It is possible to guide people toward biblical marriage, while also vetting their readiness and compatibility — leaving open an exit door before they make a lifelong commitment.

Brady Bobbink, founder of Western Washington University’s Chi Alpha ministry in Bellingham, sought to do this as he mentored young couples during the 1980s.

“At the time, the divorce rates among Christians were the same as the rest of the culture,” Bobbink recalls. “We had to do something. Too many young couples were going into marriage with mythologies — Disneyland fables about marriage.

“And too many premarital counselors were acting only as cheerleaders, not helping couples discern the strengths and growth areas they will face, nor whether those growth areas were substantial enough that it was unwise to marry at all.”

In 1989, Bobbink and a colleague developed a 10-week curriculum to mentor college couples after they had been dating for a year. Unlike most options available to couples at the time, this counseling happened before engagement.

Creating an environment for prayerful discussion and reflection will result in some couples moving forward in marriage and others realizing that would
be a mistake.

“Already engaged couples might listen to defend their dream of marriage instead of listening to honestly explore compatibility,” Bobbink says. “Once there’s a wedding date, it’s hard to back out. But what if what comes up during counseling is back-out worthy?”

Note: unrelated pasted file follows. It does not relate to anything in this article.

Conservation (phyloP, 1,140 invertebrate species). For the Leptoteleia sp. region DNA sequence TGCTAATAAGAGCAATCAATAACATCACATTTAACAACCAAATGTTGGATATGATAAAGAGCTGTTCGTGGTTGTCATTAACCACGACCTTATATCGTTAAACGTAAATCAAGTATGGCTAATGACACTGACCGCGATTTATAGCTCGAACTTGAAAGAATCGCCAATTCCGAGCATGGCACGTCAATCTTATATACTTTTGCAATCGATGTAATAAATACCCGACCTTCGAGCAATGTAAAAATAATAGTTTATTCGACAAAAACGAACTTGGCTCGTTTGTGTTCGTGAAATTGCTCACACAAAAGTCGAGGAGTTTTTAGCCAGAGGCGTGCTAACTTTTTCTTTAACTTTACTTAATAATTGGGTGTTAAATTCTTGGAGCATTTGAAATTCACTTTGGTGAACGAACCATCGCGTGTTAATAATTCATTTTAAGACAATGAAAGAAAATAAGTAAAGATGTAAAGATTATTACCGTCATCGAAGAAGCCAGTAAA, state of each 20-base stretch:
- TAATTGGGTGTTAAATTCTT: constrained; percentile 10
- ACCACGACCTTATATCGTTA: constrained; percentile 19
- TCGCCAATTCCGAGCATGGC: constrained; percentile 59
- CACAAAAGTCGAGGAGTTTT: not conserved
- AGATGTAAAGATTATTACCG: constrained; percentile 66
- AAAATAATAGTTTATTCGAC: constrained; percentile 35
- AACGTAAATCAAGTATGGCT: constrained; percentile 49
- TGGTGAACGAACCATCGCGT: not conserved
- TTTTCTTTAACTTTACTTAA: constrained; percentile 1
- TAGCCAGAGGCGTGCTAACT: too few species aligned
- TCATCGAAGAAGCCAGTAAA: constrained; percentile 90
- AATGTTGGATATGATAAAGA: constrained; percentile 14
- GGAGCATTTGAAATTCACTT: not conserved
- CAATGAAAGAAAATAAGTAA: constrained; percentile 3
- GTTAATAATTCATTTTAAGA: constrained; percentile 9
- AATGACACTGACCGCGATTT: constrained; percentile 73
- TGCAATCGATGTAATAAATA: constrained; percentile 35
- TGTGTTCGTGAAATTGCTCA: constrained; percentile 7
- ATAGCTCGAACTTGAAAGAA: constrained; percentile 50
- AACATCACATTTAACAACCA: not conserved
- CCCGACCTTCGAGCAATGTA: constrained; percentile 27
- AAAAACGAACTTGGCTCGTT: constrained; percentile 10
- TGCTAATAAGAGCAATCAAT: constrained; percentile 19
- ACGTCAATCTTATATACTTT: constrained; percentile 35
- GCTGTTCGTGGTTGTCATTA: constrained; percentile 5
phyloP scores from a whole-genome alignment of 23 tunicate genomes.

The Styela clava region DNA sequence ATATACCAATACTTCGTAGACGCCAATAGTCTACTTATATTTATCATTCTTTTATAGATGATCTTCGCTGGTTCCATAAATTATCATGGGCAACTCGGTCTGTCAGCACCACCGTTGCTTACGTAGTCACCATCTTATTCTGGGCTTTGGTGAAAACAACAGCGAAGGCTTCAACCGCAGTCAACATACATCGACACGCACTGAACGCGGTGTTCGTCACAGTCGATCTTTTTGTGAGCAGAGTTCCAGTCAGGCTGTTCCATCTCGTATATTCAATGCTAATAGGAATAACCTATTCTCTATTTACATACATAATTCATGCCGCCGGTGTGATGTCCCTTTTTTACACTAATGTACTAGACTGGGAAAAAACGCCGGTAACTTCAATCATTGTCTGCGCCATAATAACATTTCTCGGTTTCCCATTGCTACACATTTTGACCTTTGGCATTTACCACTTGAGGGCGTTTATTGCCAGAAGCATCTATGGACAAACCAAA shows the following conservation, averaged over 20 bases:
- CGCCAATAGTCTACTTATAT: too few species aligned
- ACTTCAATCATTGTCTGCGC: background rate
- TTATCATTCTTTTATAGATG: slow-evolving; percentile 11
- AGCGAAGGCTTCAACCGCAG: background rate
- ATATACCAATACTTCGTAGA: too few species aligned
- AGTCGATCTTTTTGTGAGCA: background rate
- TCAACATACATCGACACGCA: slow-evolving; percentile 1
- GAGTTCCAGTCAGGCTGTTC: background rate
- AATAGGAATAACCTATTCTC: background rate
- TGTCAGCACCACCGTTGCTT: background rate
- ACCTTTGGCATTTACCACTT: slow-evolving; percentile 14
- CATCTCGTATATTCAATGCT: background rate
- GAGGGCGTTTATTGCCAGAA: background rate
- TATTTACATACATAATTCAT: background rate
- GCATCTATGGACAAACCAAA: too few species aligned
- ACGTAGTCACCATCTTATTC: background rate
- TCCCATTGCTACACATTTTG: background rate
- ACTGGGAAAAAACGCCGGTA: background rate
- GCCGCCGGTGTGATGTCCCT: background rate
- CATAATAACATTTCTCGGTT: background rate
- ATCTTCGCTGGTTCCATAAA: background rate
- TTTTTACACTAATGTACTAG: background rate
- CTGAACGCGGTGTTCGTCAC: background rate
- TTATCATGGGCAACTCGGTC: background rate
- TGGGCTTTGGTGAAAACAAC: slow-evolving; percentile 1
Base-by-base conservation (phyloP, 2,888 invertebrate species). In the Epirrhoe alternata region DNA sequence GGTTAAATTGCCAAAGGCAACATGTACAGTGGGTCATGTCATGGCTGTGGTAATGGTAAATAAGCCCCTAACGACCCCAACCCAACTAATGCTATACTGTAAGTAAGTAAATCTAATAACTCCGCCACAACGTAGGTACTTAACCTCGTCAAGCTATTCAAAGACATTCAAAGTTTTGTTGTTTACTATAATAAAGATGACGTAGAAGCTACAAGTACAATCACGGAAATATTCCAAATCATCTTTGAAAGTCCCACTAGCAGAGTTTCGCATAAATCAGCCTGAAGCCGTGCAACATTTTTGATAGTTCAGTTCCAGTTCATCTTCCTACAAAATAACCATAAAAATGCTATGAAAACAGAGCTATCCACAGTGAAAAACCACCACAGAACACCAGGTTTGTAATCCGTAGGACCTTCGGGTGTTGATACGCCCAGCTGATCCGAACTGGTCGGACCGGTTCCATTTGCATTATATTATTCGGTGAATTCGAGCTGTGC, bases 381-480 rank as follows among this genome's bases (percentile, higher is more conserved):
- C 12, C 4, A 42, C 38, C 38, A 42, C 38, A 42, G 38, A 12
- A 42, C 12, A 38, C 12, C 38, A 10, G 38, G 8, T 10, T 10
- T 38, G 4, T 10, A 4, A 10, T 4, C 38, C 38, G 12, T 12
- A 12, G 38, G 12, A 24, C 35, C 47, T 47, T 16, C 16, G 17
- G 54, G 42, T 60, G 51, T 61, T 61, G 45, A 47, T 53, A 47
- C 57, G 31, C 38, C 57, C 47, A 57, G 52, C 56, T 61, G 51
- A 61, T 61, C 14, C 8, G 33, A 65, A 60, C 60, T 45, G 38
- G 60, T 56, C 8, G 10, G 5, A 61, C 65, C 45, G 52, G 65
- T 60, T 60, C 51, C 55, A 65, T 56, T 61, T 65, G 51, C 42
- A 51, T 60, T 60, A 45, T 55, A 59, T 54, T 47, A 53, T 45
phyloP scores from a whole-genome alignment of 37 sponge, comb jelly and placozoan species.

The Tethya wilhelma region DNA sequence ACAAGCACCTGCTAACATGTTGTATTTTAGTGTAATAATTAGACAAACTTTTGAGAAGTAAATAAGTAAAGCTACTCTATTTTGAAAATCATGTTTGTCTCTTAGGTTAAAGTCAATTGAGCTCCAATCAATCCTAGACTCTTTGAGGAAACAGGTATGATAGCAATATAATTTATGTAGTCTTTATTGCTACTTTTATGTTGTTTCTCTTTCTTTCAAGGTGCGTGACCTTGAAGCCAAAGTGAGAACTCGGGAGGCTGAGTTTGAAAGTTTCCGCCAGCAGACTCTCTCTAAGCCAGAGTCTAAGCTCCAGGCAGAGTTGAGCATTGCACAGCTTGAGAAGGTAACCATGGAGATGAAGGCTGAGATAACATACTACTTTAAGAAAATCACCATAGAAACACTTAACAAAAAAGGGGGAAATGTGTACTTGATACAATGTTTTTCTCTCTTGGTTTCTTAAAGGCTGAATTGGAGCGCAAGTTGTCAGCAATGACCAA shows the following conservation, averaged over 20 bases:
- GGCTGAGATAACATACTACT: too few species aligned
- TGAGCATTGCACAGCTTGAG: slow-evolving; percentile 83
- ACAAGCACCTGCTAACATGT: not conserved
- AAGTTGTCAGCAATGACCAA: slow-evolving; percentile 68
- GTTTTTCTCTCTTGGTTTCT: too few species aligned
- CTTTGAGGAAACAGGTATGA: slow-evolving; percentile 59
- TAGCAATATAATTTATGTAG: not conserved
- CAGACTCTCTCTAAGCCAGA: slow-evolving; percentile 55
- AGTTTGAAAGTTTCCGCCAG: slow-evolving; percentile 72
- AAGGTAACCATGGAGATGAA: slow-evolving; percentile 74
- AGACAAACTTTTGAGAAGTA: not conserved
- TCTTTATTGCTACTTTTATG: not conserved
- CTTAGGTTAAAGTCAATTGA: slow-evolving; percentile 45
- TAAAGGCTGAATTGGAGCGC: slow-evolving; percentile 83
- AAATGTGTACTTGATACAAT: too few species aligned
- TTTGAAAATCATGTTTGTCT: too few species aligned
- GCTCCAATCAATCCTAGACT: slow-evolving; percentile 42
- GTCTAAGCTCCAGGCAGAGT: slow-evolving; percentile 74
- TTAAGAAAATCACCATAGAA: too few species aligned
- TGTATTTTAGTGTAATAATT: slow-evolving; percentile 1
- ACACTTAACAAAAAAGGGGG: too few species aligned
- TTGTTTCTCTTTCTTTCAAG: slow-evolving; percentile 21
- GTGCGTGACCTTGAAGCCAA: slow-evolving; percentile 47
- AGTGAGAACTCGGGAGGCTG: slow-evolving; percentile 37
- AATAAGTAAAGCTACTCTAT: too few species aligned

Of 105 preengaged couples he counseled over 35 years, Bobbink reports only 7% of the resulting marriages ending in divorce. By comparison, 40% of all first marriages in the U.S. end in divorce, according to Brad Wilcox, director of the National Marriage Project.

With this model in mind, there are four ways ministers can help couples make wise choices about their future.

1. Offer counseling early. The goals of preengagement  counseling versus premarital counseling differ.

The latter runs parallel to wedding planning. Preengagement  counseling, however, helps a couple determine whether an engagement and wedding should happen at all.

Make clarity, not marriage, the goal of counseling. This requires a personal paradigm shift and possibly a church culture shift.

2. Encourage couples to date through all four seasons. Geoff and I ask couples to date for a full year before signing up for preengagement  counseling. This provides time for the infatuation phase to wear off.

Interacting in different settings over at least 12 months makes it easier to identify potential points of conflict, which become important topics of conversation during counseling.